The play King Lear is one of the great Shakespearean tragedies, but is the story really so tragic? On a superficial level, one might say yes. Lear lost his place as King, destroyed his relationships with his daughters and eventually lost his life. But there was one thing that he did gain in the process. This play illustrates King Lear's journey from ignorance to self-knowledge, which one might say is a far more rewarding destination. He starts off as a naÃ¯ve and ignorant old man, but as the play develops he learns a great deal about himself, his duties as king and about his relationships with his daughters. All of which play a large role in his identity as a person, a ruler and a father. Another thing to be noted is that the gains that Lear makes in self-knowledge always occur when he has reached his lowest point. It is when he is seemingly at his best that he is most ignorant about himself and his life.
At the beginning of the play Lear is most ignorant about his own identity. He is at the point in his life where he has reached old age and is supposedly "wise . He is seemingly sure of himself, at his highest point he will reach in the play as a person, yet he has almost no idea who he really is. " ˜Tis the infirmity of his age; yet he hath ever but slenderly known himself (I.i.284). This statement was made by his daughter Regan, showing that at this point he is not only ignorant of his identity, but also ignorant of his own ignorance on the subject. As the play develops, his daughters begin to betray him. This causes him to become less self-assured and more insecure, which then leads him to question his own identity for the first time. "Who is it that can tell me who I am? (I.iv.197).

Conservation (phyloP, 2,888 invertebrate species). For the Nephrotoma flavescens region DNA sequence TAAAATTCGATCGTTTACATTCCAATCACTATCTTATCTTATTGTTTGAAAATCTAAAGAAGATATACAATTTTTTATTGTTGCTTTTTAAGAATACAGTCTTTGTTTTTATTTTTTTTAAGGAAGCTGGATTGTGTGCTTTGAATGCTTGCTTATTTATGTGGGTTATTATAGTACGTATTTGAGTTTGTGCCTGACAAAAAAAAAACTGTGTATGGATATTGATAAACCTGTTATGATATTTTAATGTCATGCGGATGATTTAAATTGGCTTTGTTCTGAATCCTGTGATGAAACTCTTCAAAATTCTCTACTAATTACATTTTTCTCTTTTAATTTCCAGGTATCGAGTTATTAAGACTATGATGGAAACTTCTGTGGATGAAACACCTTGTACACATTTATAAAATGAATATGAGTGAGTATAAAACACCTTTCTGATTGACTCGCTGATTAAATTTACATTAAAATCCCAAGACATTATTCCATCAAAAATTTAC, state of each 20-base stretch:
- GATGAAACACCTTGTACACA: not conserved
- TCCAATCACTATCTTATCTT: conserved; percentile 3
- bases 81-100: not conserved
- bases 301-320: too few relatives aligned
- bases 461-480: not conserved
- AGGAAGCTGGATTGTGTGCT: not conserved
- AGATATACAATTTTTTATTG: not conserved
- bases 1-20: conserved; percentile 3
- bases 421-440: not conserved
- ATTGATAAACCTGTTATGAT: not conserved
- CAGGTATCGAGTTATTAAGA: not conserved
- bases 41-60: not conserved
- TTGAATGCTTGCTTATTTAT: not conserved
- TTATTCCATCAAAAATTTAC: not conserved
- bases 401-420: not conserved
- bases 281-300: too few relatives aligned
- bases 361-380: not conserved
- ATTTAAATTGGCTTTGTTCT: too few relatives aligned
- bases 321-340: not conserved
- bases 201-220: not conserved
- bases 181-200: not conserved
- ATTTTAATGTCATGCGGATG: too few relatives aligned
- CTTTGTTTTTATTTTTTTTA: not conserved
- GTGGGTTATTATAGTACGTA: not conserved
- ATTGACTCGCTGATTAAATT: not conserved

As time goes on he is betrayed more and more. Kent is put into the stocks, which largely insults Lear, and his daughters refuse to let him stay in their homes. Lear is sent out onto the Heath, and into the storm. It is now that he beg